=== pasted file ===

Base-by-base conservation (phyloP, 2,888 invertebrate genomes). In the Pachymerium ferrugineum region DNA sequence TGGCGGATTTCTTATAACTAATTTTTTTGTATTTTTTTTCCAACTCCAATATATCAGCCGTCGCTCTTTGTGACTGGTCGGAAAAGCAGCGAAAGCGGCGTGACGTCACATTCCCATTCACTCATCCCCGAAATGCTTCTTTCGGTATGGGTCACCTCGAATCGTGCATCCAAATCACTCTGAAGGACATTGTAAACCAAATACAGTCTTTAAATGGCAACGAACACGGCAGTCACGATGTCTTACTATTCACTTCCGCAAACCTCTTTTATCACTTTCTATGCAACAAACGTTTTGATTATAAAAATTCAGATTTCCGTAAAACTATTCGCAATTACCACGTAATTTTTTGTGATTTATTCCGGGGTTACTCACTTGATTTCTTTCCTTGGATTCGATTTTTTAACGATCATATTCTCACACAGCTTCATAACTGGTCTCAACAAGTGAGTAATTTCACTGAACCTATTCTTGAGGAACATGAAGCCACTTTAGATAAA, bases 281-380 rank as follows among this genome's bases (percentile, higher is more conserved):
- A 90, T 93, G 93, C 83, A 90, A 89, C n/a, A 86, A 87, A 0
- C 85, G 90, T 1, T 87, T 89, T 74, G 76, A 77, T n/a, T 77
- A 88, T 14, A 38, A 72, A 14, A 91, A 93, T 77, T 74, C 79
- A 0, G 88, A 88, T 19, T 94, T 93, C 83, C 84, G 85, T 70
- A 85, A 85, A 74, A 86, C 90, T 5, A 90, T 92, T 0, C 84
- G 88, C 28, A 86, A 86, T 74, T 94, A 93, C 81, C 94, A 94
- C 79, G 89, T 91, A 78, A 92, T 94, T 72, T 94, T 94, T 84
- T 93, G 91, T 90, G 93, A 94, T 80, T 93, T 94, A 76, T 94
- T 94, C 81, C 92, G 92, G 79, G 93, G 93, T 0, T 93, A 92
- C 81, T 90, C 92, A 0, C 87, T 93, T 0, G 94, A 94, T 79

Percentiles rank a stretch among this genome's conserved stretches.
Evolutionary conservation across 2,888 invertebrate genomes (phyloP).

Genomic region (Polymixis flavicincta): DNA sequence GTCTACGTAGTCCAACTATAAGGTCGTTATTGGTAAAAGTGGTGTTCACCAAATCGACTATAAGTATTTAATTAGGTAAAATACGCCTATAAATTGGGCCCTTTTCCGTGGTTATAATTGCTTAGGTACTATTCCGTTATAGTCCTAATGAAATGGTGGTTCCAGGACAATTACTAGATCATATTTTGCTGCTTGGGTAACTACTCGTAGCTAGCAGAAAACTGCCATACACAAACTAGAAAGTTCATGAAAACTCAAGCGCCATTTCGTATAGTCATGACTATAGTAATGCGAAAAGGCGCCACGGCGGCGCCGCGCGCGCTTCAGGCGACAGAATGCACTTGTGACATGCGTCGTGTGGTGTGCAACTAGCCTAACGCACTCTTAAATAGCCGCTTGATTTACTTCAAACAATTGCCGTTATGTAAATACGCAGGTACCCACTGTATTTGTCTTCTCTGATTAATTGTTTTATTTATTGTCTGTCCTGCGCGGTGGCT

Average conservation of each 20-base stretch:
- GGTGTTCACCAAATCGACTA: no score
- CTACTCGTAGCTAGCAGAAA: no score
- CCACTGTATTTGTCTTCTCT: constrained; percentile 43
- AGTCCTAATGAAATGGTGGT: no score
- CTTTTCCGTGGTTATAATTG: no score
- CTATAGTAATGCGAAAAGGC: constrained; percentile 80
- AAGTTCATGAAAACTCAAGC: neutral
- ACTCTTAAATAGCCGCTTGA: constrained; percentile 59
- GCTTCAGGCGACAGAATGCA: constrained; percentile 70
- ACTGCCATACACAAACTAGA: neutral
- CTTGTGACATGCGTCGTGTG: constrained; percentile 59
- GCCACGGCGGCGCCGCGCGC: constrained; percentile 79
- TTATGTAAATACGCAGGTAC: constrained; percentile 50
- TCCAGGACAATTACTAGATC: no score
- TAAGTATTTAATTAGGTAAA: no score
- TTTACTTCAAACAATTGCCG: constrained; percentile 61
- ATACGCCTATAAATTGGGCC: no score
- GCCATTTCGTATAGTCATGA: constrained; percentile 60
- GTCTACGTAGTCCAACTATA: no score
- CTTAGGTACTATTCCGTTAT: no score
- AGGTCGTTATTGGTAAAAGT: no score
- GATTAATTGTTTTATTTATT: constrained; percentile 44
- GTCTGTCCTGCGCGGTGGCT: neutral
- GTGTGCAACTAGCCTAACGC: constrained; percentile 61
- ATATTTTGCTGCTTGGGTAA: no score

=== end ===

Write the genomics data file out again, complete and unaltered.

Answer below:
Base-by-base conservation (phyloP, 2,888 invertebrate genomes). In the Pachymerium ferrugineum region DNA sequence TGGCGGATTTCTTATAACTAATTTTTTTGTATTTTTTTTCCAACTCCAATATATCAGCCGTCGCTCTTTGTGACTGGTCGGAAAAGCAGCGAAAGCGGCGTGACGTCACATTCCCATTCACTCATCCCCGAAATGCTTCTTTCGGTATGGGTCACCTCGAATCGTGCATCCAAATCACTCTGAAGGACATTGTAAACCAAATACAGTCTTTAAATGGCAACGAACACGGCAGTCACGATGTCTTACTATTCACTTCCGCAAACCTCTTTTATCACTTTCTATGCAACAAACGTTTTGATTATAAAAATTCAGATTTCCGTAAAACTATTCGCAATTACCACGTAATTTTTTGTGATTTATTCCGGGGTTACTCACTTGATTTCTTTCCTTGGATTCGATTTTTTAACGATCATATTCTCACACAGCTTCATAACTGGTCTCAACAAGTGAGTAATTTCACTGAACCTATTCTTGAGGAACATGAAGCCACTTTAGATAAA, bases 281-380 rank as follows among this genome's bases (percentile, higher is more conserved):
- A 90, T 93, G 93, C 83, A 90, A 89, C n/a, A 86, A 87, A 0
- C 85, G 90, T 1, T 87, T 89, T 74, G 76, A 77, T n/a, T 77
- A 88, T 14, A 38, A 72, A 14, A 91, A 93, T 77, T 74, C 79
- A 0, G 88, A 88, T 19, T 94, T 93, C 83, C 84, G 85, T 70
- A 85, A 85, A 74, A 86, C 90, T 5, A 90, T 92, T 0, C 84
- G 88, C 28, A 86, A 86, T 74, T 94, A 93, C 81, C 94, A 94
- C 79, G 89, T 91, A 78, A 92, T 94, T 72, T 94, T 94, T 84
- T 93, G 91, T 90, G 93, A 94, T 80, T 93, T 94, A 76, T 94
- T 94, C 81, C 92, G 92, G 79, G 93, G 93, T 0, T 93, A 92
- C 81, T 90, C 92, A 0, C 87, T 93, T 0, G 94, A 94, T 79

Percentiles rank a stretch among this genome's conserved stretches.
Evolutionary conservation across 2,888 invertebrate genomes (phyloP).

Genomic region (Polymixis flavicincta): DNA sequence GTCTACGTAGTCCAACTATAAGGTCGTTATTGGTAAAAGTGGTGTTCACCAAATCGACTATAAGTATTTAATTAGGTAAAATACGCCTATAAATTGGGCCCTTTTCCGTGGTTATAATTGCTTAGGTACTATTCCGTTATAGTCCTAATGAAATGGTGGTTCCAGGACAATTACTAGATCATATTTTGCTGCTTGGGTAACTACTCGTAGCTAGCAGAAAACTGCCATACACAAACTAGAAAGTTCATGAAAACTCAAGCGCCATTTCGTATAGTCATGACTATAGTAATGCGAAAAGGCGCCACGGCGGCGCCGCGCGCGCTTCAGGCGACAGAATGCACTTGTGACATGCGTCGTGTGGTGTGCAACTAGCCTAACGCACTCTTAAATAGCCGCTTGATTTACTTCAAACAATTGCCGTTATGTAAATACGCAGGTACCCACTGTATTTGTCTTCTCTGATTAATTGTTTTATTTATTGTCTGTCCTGCGCGGTGGCT

Average conservation of each 20-base stretch:
- GGTGTTCACCAAATCGACTA: no score
- CTACTCGTAGCTAGCAGAAA: no score
- CCACTGTATTTGTCTTCTCT: constrained; percentile 43
- AGTCCTAATGAAATGGTGGT: no score
- CTTTTCCGTGGTTATAATTG: no score
- CTATAGTAATGCGAAAAGGC: constrained; percentile 80
- AAGTTCATGAAAACTCAAGC: neutral
- ACTCTTAAATAGCCGCTTGA: constrained; percentile 59
- GCTTCAGGCGACAGAATGCA: constrained; percentile 70
- ACTGCCATACACAAACTAGA: neutral
- CTTGTGACATGCGTCGTGTG: constrained; percentile 59
- GCCACGGCGGCGCCGCGCGC: constrained; percentile 79
- TTATGTAAATACGCAGGTAC: constrained; percentile 50
- TCCAGGACAATTACTAGATC: no score
- TAAGTATTTAATTAGGTAAA: no score
- TTTACTTCAAACAATTGCCG: constrained; percentile 61
- ATACGCCTATAAATTGGGCC: no score
- GCCATTTCGTATAGTCATGA: constrained; percentile 60
- GTCTACGTAGTCCAACTATA: no score
- CTTAGGTACTATTCCGTTAT: no score
- AGGTCGTTATTGGTAAAAGT: no score
- GATTAATTGTTTTATTTATT: constrained; percentile 44
- GTCTGTCCTGCGCGGTGGCT: neutral
- GTGTGCAACTAGCCTAACGC: constrained; percentile 61
- ATATTTTGCTGCTTGGGTAA: no score